About work placements
Work placements provide students with the opportunity to apply the knowledge and skills they have gained from their studies in a work environment. Unlike general work experience, work placements are ‘structured learning experiences’. This means that they have specific learning outcomes to be achieved in relation to a qualification.
What are they?
Work placements form part of the overall assessment of a student’s competency in elements of the Certificate III in Individual Support. They require students to demonstrate they can complete particular tasks in real workplace settings to the standard expected by the industry. Evidence provided by the student’s workplace supervisor during the placement contributes to the RTO’s assessment of the student’s competency.
Work placements are conducted in one or more blocks to meet the 120 hour mandatory work requirement. Students undertake a range of agreed tasks during each block and workplace supervisors provide feedback on their performance of these tasks.
Student work placements as part of the Certificate III in Individual Support are unpaid, as they meet the requirements of the Fair Work Act 2009.
How do they work?
Different RTOs send their students out on work placement at different points within the course, with different benefits arising from the timing of placements. For example:
- Some employers prefer work placements to take place toward the completion of the course to maximise their ability to employ suitable students.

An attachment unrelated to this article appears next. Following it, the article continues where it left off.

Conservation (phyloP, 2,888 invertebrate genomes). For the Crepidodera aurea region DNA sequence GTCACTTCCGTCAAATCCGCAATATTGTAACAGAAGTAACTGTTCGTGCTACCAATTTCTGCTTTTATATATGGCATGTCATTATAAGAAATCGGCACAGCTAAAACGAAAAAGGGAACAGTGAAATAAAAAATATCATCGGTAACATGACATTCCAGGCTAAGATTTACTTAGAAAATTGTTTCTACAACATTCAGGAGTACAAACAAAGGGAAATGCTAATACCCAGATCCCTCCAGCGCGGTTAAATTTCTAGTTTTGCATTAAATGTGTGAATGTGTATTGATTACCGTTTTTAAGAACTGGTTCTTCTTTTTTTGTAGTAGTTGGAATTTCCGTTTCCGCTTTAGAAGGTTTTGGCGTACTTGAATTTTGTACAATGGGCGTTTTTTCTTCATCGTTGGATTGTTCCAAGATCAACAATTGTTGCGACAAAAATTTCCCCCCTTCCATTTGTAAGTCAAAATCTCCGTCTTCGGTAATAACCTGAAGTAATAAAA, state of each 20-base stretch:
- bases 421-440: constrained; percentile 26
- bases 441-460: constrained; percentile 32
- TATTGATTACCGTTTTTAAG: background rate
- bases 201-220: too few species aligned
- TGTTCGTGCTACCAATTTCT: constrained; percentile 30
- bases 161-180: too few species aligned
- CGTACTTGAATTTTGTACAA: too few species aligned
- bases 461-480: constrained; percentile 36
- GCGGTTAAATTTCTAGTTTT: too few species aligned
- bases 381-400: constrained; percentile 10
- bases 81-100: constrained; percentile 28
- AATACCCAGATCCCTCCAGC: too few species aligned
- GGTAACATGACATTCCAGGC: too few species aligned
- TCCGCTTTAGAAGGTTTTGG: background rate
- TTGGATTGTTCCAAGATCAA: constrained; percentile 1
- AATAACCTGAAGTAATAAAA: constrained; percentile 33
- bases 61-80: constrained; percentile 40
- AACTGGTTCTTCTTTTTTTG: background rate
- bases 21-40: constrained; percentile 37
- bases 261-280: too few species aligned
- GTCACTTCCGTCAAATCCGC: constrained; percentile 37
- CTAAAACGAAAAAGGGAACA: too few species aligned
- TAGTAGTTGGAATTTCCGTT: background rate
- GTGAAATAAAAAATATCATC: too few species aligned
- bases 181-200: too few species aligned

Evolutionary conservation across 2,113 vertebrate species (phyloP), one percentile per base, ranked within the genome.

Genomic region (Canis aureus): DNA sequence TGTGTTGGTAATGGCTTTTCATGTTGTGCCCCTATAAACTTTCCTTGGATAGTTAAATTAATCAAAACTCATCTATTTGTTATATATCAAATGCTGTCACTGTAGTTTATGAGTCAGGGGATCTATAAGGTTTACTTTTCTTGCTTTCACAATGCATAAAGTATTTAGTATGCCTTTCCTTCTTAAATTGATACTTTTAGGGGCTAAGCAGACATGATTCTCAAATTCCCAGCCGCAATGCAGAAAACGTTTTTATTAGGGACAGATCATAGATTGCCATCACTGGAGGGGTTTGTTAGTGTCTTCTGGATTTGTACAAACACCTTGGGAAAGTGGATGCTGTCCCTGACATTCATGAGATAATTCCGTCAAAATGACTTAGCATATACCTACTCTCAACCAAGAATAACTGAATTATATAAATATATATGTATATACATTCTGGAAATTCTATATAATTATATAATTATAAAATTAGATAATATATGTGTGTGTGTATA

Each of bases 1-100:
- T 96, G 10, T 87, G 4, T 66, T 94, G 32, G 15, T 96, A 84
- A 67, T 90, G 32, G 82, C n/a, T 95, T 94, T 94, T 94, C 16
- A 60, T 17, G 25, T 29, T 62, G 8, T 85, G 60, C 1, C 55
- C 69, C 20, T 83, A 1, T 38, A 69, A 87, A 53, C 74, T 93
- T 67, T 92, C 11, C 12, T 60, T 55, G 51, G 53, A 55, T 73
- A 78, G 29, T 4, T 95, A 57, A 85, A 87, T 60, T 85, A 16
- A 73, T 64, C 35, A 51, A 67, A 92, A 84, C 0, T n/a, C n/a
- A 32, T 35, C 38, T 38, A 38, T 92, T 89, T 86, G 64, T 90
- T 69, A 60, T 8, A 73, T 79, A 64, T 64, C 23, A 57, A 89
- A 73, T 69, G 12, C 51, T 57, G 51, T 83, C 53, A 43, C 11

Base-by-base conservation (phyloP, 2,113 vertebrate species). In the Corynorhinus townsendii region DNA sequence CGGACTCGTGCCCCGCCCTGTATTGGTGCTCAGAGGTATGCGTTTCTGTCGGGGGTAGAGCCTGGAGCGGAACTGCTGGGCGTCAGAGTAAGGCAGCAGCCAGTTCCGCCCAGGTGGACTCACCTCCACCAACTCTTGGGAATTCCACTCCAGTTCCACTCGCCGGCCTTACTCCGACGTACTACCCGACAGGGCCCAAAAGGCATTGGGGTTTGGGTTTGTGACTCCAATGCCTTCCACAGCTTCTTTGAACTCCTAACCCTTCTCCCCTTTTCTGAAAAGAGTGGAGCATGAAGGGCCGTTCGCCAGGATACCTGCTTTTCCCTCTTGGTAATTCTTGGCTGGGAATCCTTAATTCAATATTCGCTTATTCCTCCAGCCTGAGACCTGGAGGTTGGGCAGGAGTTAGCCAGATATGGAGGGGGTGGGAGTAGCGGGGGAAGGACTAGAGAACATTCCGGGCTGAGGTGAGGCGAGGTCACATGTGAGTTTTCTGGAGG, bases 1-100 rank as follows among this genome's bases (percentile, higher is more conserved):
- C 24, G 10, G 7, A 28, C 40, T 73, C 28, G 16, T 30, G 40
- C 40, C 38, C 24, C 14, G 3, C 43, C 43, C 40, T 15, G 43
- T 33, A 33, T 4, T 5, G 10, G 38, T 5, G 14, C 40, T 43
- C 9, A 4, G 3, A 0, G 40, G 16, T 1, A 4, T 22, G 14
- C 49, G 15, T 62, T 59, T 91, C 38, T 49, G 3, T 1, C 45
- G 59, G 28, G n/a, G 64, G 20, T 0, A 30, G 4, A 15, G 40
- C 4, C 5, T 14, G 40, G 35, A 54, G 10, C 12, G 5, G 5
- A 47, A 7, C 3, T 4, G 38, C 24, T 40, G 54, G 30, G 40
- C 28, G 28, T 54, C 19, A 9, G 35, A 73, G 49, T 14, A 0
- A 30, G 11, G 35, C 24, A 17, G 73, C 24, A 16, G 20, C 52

- Others see value in providing students with exposure to the job early in their training to test their commitment to the industry.
- Some suggest that the delivery of work placements in three blocks across the course is ideal as it allows students to learn, apply and reflect on their training along the way.
While the timing of work placements is a matter for each RTO to determine based on their student needs and industry feedback, employers and RTOs agree that it is essential that students cover fundamental theoretical components of their course (such as following safe work practices) before commencing their first placement.
You can read more about the criteria for vocational placements under the Fair Work Act 2009 in this fact sheet.
A different approach to scheduling work placements
Based on their learnings from the National Disability Services’ Disability Workforce Innovation Project, one of the participating RTOs has changed their approach to work placement scheduling. They have moved away from block placements, which were not working well for their students.
Their new approach involves students spending two days a week in first term learning core subjects such as workplace health and safety and participating in skill set workshops in manual handling which prepares them for the workplace.
In the second term, when students are considered job ready, they spend one day a week in class and one or more days a week on work placement.
This enables a weekly check-in with students when they attend class during the work placement. The RTO also visits students on-site every three weeks across the duration.
(Read more in the National Disability Services case study)